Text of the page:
3M Company is a conglomerate corporation operating in the manufacturing, health care, and consumer goods industries. 3M Supplies materials for prison labor programs and for weapon systems used against civilians.
3M Company (formerly Minnesota Mining and Manufacturing Company) is a publicly-traded diversified technology corporation headquartered in St. Paul, Minnesota. 3M operates globally, and its business sectors include industrial manufacturing, safety and graphics, electronics and energy, healthcare, and consumer goods. In the U.S. consumer market, 3M is most commonly associated with general household and office supplies such as Post-It sticky notes, Scotch tape, Scotch-Brite cleaners, Nexcare bandages, and Command wall hangers. The company has an array of other consumer brands (3M website lists more than 20,000 products). In 2017, 3M reported $31.7 billion in revenue and employed 91,536 people.
Support and Supply to US Prison Labor Programs
3M holds contracts with several states, including the California Prison Industry Authority (CALPIA), an agency that manages prison labor in California, where the contracts worth is over $27.6 million. As of 2014, incarcerated workers manufactured license plates in 43 prison factories across the country for 40 states and the federal government. According to its website, 3M offers “license plate solutions” to correctional facilities in the form of license plate manufacturing materials systems. This includes equipment, reflective sheeting, validation sheeting and stickers, and facility-specific installation.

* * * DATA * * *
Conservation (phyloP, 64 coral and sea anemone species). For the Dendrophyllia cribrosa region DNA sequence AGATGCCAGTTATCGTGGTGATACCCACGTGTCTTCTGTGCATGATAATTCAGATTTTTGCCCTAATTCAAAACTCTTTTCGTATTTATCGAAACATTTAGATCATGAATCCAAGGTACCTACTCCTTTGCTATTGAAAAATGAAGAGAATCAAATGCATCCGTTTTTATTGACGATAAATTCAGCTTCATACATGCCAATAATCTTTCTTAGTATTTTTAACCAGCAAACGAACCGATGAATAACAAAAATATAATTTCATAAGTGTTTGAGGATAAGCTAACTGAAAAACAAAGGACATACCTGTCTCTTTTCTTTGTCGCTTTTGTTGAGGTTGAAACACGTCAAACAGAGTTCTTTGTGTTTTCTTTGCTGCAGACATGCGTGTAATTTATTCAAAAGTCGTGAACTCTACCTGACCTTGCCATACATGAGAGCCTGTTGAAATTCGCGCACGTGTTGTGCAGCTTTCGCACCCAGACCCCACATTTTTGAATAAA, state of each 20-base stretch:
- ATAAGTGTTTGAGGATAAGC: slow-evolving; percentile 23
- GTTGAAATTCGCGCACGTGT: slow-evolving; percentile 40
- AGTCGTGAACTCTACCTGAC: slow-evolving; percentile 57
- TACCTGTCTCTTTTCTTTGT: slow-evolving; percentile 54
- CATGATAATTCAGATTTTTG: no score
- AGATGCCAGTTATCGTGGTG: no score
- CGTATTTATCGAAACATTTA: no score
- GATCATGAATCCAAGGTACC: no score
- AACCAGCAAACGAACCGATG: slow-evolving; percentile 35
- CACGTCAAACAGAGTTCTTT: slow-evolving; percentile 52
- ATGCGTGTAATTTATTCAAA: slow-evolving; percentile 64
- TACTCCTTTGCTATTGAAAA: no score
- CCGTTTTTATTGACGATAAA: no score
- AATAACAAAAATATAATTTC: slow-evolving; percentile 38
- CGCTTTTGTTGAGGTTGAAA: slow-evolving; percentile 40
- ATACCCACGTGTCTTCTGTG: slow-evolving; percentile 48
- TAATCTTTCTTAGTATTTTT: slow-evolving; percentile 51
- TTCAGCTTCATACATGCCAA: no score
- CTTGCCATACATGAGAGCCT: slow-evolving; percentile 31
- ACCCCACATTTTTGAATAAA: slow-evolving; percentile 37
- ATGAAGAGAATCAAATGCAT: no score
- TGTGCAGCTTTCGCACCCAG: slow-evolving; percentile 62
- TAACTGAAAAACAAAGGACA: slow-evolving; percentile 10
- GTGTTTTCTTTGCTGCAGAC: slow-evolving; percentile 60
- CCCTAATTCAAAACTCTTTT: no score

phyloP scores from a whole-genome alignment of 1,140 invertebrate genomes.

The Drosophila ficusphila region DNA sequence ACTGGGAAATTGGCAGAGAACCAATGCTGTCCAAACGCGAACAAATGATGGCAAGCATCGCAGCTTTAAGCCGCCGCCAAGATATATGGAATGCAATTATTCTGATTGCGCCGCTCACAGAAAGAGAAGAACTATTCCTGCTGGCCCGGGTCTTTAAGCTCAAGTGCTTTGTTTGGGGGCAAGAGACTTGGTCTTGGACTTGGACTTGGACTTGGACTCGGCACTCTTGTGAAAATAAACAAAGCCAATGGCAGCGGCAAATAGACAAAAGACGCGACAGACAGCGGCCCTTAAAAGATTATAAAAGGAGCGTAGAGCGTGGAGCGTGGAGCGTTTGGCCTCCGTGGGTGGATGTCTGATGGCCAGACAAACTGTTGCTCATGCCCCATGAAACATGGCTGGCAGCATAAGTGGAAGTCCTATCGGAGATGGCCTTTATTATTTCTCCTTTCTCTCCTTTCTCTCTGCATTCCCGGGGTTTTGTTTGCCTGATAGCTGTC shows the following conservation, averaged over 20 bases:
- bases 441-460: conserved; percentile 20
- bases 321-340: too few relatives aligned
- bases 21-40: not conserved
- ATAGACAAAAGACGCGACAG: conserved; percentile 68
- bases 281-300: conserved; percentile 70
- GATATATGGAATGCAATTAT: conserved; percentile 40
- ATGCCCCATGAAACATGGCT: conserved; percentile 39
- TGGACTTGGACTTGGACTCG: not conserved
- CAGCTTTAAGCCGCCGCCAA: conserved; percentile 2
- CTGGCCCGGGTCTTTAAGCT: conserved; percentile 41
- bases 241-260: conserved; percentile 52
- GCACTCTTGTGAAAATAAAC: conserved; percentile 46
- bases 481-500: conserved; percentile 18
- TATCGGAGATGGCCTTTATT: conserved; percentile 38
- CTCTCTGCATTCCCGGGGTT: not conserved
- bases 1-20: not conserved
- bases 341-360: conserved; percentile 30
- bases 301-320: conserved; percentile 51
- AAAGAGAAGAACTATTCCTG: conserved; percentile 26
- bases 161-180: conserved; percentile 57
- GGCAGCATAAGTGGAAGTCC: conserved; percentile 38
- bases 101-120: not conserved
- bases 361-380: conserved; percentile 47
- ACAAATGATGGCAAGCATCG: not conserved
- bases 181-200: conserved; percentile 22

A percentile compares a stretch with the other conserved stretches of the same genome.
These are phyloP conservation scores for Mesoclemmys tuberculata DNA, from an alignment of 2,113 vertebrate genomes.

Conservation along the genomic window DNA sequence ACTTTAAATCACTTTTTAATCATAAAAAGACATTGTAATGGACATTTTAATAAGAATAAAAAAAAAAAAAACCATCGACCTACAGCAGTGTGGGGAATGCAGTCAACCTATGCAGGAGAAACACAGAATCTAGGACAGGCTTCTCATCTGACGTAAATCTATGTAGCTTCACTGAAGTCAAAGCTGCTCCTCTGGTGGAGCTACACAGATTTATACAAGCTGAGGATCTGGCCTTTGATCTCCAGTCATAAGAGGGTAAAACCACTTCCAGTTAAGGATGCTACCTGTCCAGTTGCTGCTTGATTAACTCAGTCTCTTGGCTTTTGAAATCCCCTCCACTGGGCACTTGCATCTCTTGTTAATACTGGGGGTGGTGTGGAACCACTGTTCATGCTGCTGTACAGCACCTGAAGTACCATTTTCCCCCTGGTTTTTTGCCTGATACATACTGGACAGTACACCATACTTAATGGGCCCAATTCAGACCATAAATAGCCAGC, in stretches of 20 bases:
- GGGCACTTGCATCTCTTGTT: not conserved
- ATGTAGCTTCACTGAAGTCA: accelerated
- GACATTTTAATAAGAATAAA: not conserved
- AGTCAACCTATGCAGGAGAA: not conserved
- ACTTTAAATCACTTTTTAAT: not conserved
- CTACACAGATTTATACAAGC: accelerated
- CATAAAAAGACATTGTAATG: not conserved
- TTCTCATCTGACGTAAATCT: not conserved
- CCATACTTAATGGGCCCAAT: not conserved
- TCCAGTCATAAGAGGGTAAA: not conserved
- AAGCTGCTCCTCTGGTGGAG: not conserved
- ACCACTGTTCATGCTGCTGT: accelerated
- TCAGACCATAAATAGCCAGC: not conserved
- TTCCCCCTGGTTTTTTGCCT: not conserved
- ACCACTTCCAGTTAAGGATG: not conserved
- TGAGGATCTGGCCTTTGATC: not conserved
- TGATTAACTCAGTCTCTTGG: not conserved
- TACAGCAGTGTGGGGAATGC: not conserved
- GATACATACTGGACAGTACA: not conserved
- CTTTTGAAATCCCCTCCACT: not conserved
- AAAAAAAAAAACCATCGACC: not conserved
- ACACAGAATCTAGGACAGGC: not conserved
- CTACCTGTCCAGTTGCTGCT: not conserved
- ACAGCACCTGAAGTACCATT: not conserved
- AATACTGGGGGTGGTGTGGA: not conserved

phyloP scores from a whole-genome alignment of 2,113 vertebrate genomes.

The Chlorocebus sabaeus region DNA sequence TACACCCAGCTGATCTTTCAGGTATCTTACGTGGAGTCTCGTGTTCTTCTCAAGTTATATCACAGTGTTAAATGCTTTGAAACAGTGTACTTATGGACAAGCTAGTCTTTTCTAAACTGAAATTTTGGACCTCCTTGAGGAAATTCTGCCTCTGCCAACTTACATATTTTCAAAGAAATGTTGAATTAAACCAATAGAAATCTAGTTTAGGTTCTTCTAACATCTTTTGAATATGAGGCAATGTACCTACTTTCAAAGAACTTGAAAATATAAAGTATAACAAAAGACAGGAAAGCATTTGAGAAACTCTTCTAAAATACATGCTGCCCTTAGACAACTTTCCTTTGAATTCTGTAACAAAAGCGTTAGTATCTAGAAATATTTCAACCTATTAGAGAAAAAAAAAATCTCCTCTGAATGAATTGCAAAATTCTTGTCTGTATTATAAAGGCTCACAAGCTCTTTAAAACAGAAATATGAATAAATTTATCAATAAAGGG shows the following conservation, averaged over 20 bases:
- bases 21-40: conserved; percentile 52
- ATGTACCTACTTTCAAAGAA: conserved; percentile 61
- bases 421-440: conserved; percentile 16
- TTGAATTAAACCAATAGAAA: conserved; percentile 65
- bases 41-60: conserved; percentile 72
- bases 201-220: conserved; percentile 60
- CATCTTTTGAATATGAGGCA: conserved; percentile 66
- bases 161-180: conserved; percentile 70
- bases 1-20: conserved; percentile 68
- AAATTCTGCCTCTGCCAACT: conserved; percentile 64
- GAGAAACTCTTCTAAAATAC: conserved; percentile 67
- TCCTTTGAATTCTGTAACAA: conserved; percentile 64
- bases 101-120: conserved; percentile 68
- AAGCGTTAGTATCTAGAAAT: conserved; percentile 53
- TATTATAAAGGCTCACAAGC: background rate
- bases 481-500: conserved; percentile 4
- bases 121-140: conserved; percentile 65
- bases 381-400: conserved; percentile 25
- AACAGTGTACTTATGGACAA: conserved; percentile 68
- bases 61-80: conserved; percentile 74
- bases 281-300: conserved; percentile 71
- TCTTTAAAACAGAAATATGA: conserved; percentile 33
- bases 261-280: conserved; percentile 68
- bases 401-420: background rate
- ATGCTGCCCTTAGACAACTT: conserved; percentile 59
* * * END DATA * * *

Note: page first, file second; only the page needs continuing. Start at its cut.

In addition to providing the raw materials, 3M has lobbied aggressively in favor of state laws that promote its sales, such as laws that require replacing license plates. From 1998 to 2017, 3M spent over $56 million lobbying the federal government, mainly in the manufacturing and distributing industry, 31 percent of which was spent between 2011 and 2013. In 2014, 3M lobbied the federal government for a law that required replacing the license plates every seven years, arguing that the reflective coating it produces loses reflectivity over time. Although traffic safety experts and highway patrol officers testified that the reflective coating is effective for much longer, the law was passed. By 2020, Washington motorists are expected to buy over one million additional license plates. A higher turnover of license plates means greater profits for 3M’s licensing manufacturing businesses.
In 2008, UNICOR, the federal government’s prison labor corporation, contracted 3M’s wholly-owned subsidiary Ceradyne. The contract, worth $9.6 million, supplied UNICOR with ceramic shields to produce helmets for the U.S. military. In 2010, UNICOR lost the contract with the U.S. military after 44,000 helmets were recalled for not meeting Army ballistic standards. The manufacturing problems were attributed to UNICOR, which no longer produces helmets for the U.S. military. Ceradyne continues to manufacture and sell advanced body armor systems and helmets to the U.S. military.
Military Sales and Weapons Production
From 1998 to 2017, 3M spent $308,000 on lobbying the defense industry. Although this amounts to only 0.55 percent of 3M’s total spending on lobbying, it has contributed to a sizeable proportion of the company’s government contracts with the Department of Defense. In 2015 alone, 3M had over $80 million in government contracts, 90 percent of which were with the Department of Defense. The Army and Navy were the two largest sources with contracts of $42 million and $13 million, respectively. 3M supplied products and services ranging from medical and dental supplies to firefighting and data processing equipment.